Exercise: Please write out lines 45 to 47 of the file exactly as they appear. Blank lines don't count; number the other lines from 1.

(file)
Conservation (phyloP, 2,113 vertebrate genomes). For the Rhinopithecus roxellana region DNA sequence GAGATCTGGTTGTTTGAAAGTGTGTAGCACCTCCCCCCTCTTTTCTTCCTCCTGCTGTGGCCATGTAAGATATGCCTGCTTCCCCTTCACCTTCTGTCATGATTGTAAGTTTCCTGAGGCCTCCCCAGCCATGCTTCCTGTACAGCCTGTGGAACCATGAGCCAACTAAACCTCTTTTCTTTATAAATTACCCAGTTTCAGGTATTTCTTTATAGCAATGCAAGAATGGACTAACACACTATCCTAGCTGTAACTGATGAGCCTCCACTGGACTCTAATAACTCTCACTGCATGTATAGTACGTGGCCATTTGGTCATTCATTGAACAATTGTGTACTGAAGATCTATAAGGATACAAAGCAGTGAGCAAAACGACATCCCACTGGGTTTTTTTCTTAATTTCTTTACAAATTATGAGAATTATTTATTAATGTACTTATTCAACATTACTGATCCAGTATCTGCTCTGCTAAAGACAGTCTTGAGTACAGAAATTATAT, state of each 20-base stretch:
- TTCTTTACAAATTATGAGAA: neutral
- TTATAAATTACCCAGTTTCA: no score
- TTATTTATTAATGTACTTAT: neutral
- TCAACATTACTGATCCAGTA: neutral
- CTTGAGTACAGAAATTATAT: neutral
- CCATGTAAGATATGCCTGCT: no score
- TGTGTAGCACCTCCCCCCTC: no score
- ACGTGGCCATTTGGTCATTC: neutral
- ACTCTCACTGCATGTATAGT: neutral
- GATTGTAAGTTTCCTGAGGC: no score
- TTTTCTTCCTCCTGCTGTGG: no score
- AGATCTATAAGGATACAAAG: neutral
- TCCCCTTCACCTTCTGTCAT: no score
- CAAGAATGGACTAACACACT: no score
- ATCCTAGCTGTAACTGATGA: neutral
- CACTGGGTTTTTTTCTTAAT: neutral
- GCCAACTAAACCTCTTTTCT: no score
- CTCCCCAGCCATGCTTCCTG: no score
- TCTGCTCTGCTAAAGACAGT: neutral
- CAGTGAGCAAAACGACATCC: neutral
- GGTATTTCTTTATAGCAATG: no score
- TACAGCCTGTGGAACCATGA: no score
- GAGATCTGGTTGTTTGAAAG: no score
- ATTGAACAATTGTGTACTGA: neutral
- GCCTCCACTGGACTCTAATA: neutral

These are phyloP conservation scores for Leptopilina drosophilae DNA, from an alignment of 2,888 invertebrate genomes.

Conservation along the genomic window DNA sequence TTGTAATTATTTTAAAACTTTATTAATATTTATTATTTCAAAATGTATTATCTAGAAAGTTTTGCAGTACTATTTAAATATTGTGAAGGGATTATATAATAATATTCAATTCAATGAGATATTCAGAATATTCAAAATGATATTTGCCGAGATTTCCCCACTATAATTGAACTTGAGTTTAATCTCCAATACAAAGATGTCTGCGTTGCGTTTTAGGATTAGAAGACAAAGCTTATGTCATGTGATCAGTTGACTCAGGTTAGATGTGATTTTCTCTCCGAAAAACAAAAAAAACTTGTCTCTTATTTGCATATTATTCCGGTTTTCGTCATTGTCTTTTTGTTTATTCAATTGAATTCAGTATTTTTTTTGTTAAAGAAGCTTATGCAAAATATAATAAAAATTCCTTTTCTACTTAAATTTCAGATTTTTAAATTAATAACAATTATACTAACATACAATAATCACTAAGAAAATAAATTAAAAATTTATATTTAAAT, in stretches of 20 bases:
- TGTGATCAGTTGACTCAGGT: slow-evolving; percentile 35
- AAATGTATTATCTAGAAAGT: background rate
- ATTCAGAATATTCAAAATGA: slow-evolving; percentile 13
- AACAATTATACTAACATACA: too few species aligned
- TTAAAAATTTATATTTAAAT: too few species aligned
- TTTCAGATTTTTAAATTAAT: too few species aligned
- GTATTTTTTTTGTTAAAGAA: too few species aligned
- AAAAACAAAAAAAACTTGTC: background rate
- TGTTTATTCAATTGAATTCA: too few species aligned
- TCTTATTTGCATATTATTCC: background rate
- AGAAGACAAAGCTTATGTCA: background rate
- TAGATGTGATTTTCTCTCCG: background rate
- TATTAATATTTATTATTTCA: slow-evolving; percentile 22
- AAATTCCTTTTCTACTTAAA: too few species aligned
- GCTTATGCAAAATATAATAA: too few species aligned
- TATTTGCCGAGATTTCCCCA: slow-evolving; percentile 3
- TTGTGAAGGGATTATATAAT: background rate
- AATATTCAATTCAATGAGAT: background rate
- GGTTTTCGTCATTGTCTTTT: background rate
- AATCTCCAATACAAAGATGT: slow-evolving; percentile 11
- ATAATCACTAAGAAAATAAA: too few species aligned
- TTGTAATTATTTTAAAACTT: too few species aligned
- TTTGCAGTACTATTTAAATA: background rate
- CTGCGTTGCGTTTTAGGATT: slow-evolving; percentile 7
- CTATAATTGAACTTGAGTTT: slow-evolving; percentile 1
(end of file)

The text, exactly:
- TTGTGAAGGGATTATATAAT: background rate
- AATATTCAATTCAATGAGAT: background rate
- GGTTTTCGTCATTGTCTTTT: background rate